48 Hour City Break in Seville

After soaking up San Diego, we head back to Europe for a weekend in sunny Seville. Florence Massey experiences 48 hours on a budget in the capital of Andalucía – the perfect place for a cheap city break to catch the last rays of summer…

Byron considered Seville to be ‘famous for oranges and women’, yet as you may imagine the city offers a great deal more to visitors. After Madrid, it is the second most important bull-fighting city in Spain; is credited with inventing tapas and has both an old and a new, developing district to explore. The city also offers an architectural feast with fantastic examples of Baroque, Gothic and Renaissance design dotted all over each district.

Day One

Check into your hostel:  The best place to stay is in the old district, to the east of central Seville. There are many cheap Seville hotels and hostels on offer, Sevilla Inn Backpackers is within a stone’s throw of the cathedral and provides a free breakfast between 8am and 10am for all guests. If you are after something a little more upmarket, the brightly tiled Hotel Abanico offers affordable private rooms for just €22 a night.

See it from above: €6 buys you a day ticket to both the Giralda and the Cathedral. The Giralda, is one of the most impressive sites in Seville, built in the twelfth century the former Moorish miranet is now the bell tower to the cathedral. When you climb up inside you can see the whole city, with the old quarter looking particularly impressive from a height of 320ft, as do the gothic details of the cathedral’s roof. Also, make sure you pay attention to the use of ramps rather than stairs within the tower which were constructed to allow access for horses. As the largest Gothic church in the world, the Cathedral itself is breathtaking; when you enter, the gloom of the interior in marked contrast to the sunshine outside is amazing.

Try some tapas: Once you have finished walking around the medieval city, take a pit stop in one of the many tapas bars surrounding the gothic architecture. The best ones to go for are Bar Giralda, which is really close to the cathedral and does delicious octopus with potatoes, and Modesto (which is more like a restaurant) serving a variety of clam recipes as a specialty.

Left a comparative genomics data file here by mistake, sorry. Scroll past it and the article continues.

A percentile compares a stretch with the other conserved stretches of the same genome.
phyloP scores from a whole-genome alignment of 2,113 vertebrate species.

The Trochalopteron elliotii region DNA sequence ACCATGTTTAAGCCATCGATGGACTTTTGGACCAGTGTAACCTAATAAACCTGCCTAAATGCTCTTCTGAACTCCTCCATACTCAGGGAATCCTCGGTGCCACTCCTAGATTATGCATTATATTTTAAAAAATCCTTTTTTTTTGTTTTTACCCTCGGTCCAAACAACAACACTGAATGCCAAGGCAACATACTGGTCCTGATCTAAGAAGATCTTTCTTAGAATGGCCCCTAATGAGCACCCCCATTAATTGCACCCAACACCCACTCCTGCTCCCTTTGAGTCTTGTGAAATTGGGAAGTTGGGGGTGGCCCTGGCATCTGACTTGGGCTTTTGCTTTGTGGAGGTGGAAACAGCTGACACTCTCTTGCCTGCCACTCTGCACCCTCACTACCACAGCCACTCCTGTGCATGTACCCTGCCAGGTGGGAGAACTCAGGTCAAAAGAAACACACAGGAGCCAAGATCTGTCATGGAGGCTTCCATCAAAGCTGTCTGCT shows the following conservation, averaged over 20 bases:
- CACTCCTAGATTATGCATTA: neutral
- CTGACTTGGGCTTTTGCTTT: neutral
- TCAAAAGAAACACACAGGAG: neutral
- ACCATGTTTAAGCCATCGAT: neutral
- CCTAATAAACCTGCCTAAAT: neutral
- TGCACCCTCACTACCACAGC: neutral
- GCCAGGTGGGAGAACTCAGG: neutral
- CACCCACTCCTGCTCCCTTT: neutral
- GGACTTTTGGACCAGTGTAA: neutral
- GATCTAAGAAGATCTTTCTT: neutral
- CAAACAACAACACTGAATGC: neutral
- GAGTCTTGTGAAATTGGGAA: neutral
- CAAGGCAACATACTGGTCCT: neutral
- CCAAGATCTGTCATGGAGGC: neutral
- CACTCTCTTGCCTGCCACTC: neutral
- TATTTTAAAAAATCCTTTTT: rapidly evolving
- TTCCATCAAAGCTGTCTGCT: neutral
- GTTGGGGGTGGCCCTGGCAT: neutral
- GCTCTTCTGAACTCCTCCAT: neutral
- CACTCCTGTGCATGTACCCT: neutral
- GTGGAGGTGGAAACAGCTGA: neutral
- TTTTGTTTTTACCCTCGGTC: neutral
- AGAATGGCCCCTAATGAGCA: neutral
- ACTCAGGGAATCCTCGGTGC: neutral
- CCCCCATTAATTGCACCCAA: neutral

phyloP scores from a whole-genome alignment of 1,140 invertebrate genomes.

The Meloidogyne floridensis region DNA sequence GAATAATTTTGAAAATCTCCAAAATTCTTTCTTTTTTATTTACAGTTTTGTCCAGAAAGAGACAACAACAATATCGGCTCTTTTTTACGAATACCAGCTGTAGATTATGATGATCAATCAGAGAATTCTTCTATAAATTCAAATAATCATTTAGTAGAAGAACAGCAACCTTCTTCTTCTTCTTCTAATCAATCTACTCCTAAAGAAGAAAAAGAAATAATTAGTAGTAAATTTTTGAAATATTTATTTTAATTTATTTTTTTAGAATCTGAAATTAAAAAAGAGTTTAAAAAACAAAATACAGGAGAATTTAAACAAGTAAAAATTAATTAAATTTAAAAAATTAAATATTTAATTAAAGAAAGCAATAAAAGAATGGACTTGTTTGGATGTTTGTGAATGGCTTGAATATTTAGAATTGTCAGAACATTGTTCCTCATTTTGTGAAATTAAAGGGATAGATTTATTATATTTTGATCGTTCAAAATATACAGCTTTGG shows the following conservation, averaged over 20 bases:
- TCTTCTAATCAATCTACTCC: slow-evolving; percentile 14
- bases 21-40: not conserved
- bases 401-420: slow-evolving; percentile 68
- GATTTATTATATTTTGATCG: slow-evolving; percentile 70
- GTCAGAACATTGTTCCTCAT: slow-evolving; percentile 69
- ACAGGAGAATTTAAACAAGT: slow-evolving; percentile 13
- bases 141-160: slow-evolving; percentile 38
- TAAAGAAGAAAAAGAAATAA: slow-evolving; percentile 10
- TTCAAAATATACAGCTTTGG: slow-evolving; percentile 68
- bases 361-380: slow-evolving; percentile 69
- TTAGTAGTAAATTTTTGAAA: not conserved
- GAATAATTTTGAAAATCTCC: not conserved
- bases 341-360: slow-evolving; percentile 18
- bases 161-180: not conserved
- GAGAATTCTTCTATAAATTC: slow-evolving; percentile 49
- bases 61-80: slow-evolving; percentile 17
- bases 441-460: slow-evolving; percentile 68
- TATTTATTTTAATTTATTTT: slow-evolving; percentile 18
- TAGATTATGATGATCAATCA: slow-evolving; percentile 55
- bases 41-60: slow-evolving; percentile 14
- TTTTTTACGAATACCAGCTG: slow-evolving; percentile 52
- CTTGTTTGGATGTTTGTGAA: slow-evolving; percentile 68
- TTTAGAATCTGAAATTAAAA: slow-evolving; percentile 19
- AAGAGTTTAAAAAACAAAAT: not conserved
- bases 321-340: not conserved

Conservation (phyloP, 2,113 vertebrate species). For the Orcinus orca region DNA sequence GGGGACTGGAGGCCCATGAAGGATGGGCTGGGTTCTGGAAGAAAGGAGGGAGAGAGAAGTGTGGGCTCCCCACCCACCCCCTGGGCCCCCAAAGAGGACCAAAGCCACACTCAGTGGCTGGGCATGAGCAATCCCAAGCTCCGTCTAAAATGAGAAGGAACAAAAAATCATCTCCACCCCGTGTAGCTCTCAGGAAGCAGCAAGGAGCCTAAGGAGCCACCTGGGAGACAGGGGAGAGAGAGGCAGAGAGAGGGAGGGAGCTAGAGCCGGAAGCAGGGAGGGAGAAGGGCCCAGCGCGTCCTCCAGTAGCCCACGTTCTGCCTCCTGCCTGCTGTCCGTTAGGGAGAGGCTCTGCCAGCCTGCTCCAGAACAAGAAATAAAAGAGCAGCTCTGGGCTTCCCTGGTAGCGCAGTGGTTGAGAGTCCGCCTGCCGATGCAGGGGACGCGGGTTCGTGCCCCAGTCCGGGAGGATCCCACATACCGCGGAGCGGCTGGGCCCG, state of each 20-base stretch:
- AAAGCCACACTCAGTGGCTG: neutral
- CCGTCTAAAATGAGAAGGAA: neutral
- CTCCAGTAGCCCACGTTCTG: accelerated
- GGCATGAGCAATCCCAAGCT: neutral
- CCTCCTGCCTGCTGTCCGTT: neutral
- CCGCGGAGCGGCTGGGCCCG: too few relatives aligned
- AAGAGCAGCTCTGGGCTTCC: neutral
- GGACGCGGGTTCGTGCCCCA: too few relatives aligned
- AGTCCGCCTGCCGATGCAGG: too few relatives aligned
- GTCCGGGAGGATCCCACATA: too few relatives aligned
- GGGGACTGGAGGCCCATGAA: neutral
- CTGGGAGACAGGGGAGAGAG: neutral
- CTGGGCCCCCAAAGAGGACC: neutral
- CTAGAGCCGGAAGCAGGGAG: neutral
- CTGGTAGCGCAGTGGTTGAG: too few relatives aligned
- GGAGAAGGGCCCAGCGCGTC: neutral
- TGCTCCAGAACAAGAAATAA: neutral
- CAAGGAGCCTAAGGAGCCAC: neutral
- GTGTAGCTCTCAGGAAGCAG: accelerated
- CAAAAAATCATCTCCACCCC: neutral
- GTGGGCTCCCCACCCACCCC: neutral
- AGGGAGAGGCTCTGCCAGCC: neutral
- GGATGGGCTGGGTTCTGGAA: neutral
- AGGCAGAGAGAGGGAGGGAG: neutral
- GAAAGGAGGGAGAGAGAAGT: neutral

Explore the Bullring: After lunch, walk back towards the river Gualdaquiver and head down towards the Plaza de Toros de las Maestranza. If you want to see a live show, the season starts in April and runs through to October, costing from as little as €10 a ticket. Should the bullfight itself prove too much to bear, then the attached museum with free admission is well worth a visit, providing a detailed history of the controversial tradition.

Sample the sunset: If you do choose to stay in the old quarter, you are provided with lots of places to go at night. For evening entertainment, the old town plays host to some of Spain’s best flamenco bars; located next to the bullring, El Patino Seviliano is one of the most popular shows, lasting an hour and a half, it costs €37 including a free drink. This show gets busy very quickly so make sure you book or arrive early to avoid any disappointment.

Day Two

Buy breakfast: Even if your hostel provides a complimentary breakfast, nothing beats an authentic sit down Spanish brekkie. Walking in from the old district you are bound to pass one of the San Buenaventura eateries, there is one on Calle Carlos Canal and another at Plaza Alfalfa, both of which are en route. Go for the tostada entera con jamón serrano y aceite (ham and olive), a morning coffee, and if you can fit it in, one of their chocolate pastries.

Go shopping: Calle Sierpes is the main shopping street, start at the Plaza de San Francisco and walk down to La Campana. Home to some of the chicest shops and bars, the street is dotted with historical sites, such as fine examples of the city’s churches and the façade of the former Royal Prison of Seville.

Most of the orange trees in and around the city streets bear fruit much too bitter to eat as they are; they are therefore potted and turned into different varieties of marmalade. Buy some marmalade and some ham in one of the many delicatessens open on the tiny streets. Remember that in true Spanish siesta style, shops chose between 1 and 4.30pm so plan around that.

Make for La Macarena: Once the poverty stricken, working class district of the city, La Macarena has experienced a true revival in recent years. West of the center, you can take the bus, catch the TUSSAM C3/C4 lines, both of which are circular and have many stops throughout the neighborhood. Stroll around, taking in the many different sites the barrio has to offer, including the city’s oldest bar (El Rinconcillo), Hospital de las Cinco Llagas (once the Parliament of Andalucía) and several more examples of the best churches in the world.

Decide on a beer: On your return to the main part of the city, there are many bars to choose from for a late night tipple. ‘Un cerveza por favor’ is probably one of the most recognized Spanish phrases for tourists, say it in the Ceveciera (Calle Gamazo, 3) and you are spoilt for choice. With an extensive menu of over 250 bottled beers, deciding on one to pick is as fun as drinking it. With it being your last night, relaxing and trying out different beers, draughts and tapas is the perfect way to end your visit.

Images – thanks to eszsara and  El.Paulo.

Thinking about a trip to Seville? Backpacking in Spain? Check out the tips and video we put together last year of a visit to the Alcazar

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